Antigua set to pass IMF test

ST JOHN’S, Antigua & Barbuda:

Chris Walker, head of the team which visited the island from November 10 to 17, issued a statement last week giving the mission’s assessment of the macro-economic and structural policies and the performance of the program’s quantitative targets up to the end of September.

“All end-September quantitative performance targets appear to have been met. Revenue growth has continued to be lower than expected at the time of the SBA approval, but programmed tax measures have begun to show some positive results in the form of increased collection rates,” he said.

“The authorities have continued to restrain expenditure growth in order to meet the program target for the overall fiscal balance. At the same time, the authorities have achieved notable success in restructuring debts to both domestic and external creditors.”

Walker made specific reference to the agreement which the government reached in September with members of the Paris Club – an informal group of financial officials from 19 of some of the world’s biggest economies, which provides financial services such as debt restructuring, debt relief and debt cancellation to indebted countries and their creditors – to significantly extend the terms for repayment of existing debts.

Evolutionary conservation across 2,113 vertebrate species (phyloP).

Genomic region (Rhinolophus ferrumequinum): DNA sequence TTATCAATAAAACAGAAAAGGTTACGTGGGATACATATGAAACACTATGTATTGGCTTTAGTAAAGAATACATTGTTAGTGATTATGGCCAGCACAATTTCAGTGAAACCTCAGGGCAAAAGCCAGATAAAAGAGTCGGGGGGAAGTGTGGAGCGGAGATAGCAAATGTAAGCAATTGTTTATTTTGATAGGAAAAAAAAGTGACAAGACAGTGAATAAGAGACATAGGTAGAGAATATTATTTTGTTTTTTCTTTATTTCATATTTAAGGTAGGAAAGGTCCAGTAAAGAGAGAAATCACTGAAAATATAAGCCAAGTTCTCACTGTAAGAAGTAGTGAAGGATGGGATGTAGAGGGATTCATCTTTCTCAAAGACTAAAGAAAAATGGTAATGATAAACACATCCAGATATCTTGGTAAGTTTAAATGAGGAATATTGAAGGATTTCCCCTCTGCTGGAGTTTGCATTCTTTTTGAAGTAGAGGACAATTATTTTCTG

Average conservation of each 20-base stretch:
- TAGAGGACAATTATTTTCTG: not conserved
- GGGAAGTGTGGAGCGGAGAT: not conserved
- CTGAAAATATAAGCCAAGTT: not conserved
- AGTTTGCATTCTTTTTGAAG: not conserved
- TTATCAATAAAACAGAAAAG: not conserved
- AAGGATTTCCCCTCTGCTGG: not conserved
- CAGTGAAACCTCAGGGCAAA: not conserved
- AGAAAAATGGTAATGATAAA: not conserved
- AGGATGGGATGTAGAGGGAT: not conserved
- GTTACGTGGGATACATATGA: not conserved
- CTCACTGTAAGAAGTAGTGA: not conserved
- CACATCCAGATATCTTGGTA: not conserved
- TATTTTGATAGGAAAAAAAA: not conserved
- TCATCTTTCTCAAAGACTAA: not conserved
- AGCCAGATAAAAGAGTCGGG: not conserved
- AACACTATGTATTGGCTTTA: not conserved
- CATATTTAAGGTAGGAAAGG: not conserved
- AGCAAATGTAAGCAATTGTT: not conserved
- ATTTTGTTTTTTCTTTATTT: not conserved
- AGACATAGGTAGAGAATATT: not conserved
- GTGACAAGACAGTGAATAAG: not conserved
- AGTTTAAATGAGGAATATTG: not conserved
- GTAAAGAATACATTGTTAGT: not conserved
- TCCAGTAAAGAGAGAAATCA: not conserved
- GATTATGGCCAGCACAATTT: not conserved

However, Walker noted that public debt, although reduced from its level at the end of 2009, is still high.

Walker also noted that substantial risks still remain. These include low growth from global economic uncertainty, external financial shocks and natural disasters.

However, Walker is optimistic that the program will be successful.

“In the face of these challenges, the authorities’ continued strong commitment to the program is working to restore fiscal and debt sustainability, and to lay the groundwork for long-term stable economic growth,” he said.

According to Walker, the mission and local authorities have agreed on a draft letter of intent that describes measures being taken to enhance revenues, and outlines new structural benchmarks for 2011. These include the development and enactment of new audit legislation, the development of revised public service legislation, and the implementation of measures to enhance oversight of state-owned enterprises, among others.

“Based on these actions and on the fiscal performance, the mission notes that the positive momentum of the program has been maintained,” said Walker.

The IMF Board is expected to discuss the second review toward the end of December.

Antigua and Barbuda received the first tranche of money – US$24.5 million – after the SBA was approved, and a further US$5.1 million after successfully passing its first review.

A team from the International Monetary Fund (IMF) has reported that Antigua and Barbuda appears to have passed the second review of the program under the US$117.8 million Stand-By Arrangement (SBA) approved in June.

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